In a 5-4 decision, the United States Supreme Court held that neither the Federal Cigarette Labeling and Advertising Act's pre-emption provision nor the Federal Trade Commission's actions in this field pre-empt plaintiffs’ state-law fraud claim related to “light cigarette” advertisements. The plurality, comparing and contrasting with Cipollone v. Liggett Group, Inc., 505 U. S. 504 (1992), determined that the alleged duty not to deceive was unrelated to the Labeling Act’s regulation of “smoking and health” information. (Slip op., at pp. 5-20.)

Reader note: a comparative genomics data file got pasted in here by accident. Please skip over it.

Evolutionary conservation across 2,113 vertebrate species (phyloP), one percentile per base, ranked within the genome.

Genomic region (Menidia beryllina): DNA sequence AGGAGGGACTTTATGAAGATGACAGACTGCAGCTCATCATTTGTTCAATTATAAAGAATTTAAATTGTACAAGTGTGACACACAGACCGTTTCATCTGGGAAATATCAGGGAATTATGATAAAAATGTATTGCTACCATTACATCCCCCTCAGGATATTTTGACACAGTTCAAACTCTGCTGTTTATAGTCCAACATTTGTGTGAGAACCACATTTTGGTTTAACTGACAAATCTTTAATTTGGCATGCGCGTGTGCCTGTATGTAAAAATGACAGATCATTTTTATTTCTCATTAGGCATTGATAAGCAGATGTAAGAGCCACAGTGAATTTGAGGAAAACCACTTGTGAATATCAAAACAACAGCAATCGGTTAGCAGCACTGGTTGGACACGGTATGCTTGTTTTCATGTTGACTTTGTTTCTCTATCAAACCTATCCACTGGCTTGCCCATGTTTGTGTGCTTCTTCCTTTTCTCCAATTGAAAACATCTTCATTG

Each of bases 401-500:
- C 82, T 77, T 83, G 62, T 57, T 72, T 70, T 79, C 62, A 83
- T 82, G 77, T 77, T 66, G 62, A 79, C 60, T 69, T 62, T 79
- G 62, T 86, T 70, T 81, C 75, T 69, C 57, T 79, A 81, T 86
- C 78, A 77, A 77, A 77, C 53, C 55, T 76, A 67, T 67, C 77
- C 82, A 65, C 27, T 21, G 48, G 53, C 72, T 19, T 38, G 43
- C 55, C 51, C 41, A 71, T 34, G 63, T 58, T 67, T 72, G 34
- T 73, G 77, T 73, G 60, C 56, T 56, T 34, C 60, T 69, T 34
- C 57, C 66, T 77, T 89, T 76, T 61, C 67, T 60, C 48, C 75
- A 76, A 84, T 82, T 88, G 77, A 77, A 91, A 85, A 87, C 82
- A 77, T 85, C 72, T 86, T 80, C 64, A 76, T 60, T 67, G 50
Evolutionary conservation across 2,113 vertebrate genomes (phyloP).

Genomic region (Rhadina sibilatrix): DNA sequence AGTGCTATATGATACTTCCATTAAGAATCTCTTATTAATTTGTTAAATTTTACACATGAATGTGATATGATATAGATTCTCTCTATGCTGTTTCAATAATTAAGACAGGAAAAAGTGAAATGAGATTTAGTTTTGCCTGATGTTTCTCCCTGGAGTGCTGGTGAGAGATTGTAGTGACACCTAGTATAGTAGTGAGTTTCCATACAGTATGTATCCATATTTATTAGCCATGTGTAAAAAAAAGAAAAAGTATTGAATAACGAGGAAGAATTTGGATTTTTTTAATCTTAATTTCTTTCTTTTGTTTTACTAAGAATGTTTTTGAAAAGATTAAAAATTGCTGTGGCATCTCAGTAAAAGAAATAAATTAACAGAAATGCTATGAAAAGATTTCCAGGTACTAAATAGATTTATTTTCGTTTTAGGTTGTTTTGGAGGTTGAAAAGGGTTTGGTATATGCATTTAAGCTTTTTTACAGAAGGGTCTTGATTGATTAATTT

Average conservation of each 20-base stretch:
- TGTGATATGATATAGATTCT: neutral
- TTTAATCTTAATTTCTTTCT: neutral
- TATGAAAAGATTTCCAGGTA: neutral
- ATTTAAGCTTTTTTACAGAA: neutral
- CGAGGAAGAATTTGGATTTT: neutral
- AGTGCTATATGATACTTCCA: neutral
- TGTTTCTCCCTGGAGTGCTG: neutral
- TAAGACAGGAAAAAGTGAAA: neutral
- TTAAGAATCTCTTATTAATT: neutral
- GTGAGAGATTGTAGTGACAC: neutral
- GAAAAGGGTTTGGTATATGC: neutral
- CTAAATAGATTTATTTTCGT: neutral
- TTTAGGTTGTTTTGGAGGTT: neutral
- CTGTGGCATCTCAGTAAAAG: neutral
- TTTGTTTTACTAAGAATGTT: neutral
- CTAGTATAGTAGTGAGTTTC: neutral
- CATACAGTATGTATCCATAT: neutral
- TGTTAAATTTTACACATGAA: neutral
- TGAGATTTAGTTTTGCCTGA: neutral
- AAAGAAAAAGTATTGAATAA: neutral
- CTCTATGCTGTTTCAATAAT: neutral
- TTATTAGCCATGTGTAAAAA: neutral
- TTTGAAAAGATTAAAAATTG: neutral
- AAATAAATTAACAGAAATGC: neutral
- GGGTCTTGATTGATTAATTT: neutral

One interesting theme, missed by much of the general media coverage, is whether this opinion offers any guidance as to how the Supreme Court will determine the preemption issue in Wyeth. If nothing else, this decision suggests that the current Supreme Court does not have a specific preemption agenda that has yet revealed itself. The law and fact-specific analysis of the Labeling Act makes any comparison with Wyeth somewhat challenging.
Stevens, J., delivered the opinion of the Court, in which Kennedy, Souter, Ginsburg, and Breyer, JJ., joined. Thomas, J., filed a dissenting opinion, in which Roberts, C. J., and Scalia and Alito, JJ., joined.
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